Sack: How Yelp Beat Judy’s Book

There is no better guide to how to avoid the potholes in hyper-local than Judy’s Book cofounder Andy Sack, who has been writing a series of “don’t do this at home” posts about Judy’s Book’s failed efforts building an online review site (the site is now refocused on local promotions). In the most recent installment, Sack talks about how Yelp came into the game with a better strategy.

“We were focused on the soccer mom and Yelp focused on the younger twenty-something generation. When it comes to user generated content (and social networks), it turns out that the younger the consumer the better! There’s a reason MySpace is filled with teenagers: younger people feel more comfortable contributing and sharing online then their older counterparts. It’s a generational comfort with technology thing … plus they have more time.”

Sack also notes how Yelp basically out-marketed Judy’s Book. “They managed from early on to make their customers feel loved. They were the first site (amongst Judy’s Book, Yelp and Insider Pages) to focus on getting consumer photos up on their site. This was a very powerful marketing tool. They were aggressive at experimenting with parties and alcohol and building an offline community with their community. They made joining yelp a bit of a fraternity/sorority … in a good way. Their marketing efforts for a small company were better than ours.”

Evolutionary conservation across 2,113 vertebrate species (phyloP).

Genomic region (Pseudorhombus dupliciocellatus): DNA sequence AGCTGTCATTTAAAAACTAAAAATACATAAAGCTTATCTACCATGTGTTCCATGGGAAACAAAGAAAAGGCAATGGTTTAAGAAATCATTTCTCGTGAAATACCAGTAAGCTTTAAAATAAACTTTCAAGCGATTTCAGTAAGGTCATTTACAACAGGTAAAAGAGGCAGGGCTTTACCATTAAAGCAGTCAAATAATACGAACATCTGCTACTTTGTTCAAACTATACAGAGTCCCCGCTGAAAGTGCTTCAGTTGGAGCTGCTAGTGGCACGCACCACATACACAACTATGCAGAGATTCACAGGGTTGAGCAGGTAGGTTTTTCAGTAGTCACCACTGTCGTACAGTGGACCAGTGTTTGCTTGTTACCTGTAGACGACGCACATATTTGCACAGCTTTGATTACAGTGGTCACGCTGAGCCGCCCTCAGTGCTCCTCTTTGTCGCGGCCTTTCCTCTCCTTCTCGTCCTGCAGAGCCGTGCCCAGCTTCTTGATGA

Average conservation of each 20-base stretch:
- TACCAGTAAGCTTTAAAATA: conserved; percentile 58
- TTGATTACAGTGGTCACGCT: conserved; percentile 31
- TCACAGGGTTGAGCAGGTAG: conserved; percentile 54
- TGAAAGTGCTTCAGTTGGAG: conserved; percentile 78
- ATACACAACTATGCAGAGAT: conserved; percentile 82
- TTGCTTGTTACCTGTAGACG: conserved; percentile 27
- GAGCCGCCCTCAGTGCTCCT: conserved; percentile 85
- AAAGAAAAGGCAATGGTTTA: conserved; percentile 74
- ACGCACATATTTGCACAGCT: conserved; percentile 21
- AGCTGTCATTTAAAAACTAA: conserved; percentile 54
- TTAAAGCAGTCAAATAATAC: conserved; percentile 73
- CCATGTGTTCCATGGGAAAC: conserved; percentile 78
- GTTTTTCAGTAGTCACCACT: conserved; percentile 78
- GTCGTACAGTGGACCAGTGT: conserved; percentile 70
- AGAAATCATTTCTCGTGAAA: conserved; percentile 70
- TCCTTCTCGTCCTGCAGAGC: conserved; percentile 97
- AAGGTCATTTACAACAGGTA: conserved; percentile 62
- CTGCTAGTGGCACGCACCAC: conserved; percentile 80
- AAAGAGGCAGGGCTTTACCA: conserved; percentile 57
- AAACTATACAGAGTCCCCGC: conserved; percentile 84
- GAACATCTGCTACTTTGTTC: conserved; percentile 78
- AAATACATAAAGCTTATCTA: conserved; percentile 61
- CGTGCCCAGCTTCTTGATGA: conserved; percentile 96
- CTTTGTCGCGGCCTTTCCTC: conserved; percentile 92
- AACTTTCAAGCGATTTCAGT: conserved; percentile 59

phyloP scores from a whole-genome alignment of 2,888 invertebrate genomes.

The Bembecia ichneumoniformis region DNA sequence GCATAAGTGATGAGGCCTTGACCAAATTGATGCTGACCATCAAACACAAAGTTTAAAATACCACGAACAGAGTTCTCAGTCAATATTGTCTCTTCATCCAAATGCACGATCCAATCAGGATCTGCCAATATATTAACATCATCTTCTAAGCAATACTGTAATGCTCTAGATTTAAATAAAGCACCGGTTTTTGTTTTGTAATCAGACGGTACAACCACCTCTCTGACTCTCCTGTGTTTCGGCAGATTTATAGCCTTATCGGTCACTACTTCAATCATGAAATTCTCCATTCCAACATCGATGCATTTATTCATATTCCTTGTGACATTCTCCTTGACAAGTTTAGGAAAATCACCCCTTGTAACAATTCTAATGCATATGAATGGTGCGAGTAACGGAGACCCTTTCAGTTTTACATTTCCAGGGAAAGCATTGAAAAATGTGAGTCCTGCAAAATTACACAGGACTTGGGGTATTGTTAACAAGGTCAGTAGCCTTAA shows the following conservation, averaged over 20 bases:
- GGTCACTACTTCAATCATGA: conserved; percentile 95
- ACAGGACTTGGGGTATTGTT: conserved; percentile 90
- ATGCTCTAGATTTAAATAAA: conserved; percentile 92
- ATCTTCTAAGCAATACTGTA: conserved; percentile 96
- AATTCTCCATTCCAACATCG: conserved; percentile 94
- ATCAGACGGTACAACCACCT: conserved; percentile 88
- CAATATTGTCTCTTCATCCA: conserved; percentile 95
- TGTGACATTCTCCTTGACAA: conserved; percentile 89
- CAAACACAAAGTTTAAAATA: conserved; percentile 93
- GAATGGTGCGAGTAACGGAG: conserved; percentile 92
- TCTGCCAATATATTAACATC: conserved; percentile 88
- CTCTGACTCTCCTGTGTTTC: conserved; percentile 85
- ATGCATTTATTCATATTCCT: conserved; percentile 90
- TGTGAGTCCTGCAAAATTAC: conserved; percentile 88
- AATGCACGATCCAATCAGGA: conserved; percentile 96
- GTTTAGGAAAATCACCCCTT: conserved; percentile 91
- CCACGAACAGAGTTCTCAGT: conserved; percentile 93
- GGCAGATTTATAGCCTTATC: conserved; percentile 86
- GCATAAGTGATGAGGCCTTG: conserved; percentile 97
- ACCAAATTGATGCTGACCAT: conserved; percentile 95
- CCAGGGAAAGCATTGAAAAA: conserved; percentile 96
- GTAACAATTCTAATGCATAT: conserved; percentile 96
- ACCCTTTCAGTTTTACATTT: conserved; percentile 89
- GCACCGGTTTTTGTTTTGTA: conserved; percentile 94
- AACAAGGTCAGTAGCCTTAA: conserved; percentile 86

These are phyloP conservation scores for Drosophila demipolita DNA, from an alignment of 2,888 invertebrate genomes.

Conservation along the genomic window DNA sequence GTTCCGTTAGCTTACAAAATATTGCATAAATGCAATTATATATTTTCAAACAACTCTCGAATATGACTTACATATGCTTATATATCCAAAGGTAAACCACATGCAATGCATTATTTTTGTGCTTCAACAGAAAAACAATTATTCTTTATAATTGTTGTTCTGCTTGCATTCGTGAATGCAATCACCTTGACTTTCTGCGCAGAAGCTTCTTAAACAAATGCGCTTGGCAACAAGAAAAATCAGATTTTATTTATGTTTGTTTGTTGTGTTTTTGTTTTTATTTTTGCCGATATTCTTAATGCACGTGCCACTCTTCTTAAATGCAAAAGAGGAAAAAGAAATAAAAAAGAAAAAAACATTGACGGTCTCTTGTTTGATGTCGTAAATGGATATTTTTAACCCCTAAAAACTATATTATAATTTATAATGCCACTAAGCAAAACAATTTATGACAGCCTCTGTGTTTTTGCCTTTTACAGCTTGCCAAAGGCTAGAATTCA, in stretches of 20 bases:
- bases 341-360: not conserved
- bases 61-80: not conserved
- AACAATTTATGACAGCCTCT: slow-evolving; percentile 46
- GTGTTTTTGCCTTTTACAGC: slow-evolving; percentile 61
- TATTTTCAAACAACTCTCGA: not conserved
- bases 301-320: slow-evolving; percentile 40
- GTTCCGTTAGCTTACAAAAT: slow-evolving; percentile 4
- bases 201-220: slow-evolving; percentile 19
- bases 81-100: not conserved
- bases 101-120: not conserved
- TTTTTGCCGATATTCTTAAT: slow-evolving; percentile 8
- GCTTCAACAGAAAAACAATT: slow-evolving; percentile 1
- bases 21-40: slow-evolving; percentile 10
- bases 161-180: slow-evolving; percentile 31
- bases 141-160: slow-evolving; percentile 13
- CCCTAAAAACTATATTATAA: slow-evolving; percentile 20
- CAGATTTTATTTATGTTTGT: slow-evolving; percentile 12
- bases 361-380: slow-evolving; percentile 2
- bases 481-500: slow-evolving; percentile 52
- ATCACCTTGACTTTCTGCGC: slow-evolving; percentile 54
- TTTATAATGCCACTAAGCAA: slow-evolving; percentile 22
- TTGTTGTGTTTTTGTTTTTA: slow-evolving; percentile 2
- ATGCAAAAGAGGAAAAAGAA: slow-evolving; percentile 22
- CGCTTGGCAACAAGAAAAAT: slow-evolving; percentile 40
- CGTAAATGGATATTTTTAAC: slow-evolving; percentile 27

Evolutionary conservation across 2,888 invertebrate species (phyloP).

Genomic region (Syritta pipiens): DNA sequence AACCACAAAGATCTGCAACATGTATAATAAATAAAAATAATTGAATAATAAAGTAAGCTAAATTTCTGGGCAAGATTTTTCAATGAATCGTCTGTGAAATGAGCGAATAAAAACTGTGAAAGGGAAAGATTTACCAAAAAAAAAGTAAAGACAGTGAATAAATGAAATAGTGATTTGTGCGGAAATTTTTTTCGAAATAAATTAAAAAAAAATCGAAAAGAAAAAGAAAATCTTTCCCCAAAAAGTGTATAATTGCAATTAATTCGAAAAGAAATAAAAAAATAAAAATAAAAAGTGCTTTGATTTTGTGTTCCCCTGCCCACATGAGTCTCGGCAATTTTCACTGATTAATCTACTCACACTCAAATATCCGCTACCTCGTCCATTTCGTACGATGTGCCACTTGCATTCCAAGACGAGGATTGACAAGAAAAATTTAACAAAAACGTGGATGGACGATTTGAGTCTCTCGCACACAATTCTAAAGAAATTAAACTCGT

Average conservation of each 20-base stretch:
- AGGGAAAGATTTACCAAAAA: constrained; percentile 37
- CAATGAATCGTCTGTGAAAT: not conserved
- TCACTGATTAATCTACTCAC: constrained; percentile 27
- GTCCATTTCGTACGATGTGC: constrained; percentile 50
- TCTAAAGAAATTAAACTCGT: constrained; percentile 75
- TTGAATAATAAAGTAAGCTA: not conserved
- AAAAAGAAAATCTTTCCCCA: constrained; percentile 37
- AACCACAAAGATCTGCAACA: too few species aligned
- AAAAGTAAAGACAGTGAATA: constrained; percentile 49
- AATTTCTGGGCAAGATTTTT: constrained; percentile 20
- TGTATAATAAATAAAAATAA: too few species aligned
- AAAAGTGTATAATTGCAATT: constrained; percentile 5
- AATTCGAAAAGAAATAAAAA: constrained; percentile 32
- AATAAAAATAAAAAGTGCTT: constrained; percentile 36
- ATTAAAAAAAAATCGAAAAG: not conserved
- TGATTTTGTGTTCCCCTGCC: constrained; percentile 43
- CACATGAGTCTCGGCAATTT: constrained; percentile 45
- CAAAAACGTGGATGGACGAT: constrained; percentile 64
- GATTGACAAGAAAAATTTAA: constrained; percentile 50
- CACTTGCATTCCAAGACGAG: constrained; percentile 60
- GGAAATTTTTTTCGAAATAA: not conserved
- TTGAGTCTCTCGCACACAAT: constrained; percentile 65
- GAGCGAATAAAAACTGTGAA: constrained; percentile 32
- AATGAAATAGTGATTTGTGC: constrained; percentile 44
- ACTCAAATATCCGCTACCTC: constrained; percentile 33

While Sack says that Yelp has clearly won at the user-generated content game, he wonders whether the winnings amount to more than a hill o’ beans. “We’ve ceded the directory business to other companies, including Yelp. We didn’t do this because Yelp won (though, they were getting more consumer traction)  but rather because we grew highly skeptical of the community directory business direction as the basis for a successful profitable business.

“Judy’s Book’s new direction includes a real revenue model  and a different set of challenges,” concludes Sack. “I feel confident that we learned lots of lessons about user generated content, local search, and businesses in general that will help us succeed going forward.”

(Thanks to the good eye of Niki Scevak’s Bronte Media for turning me on to the link.)

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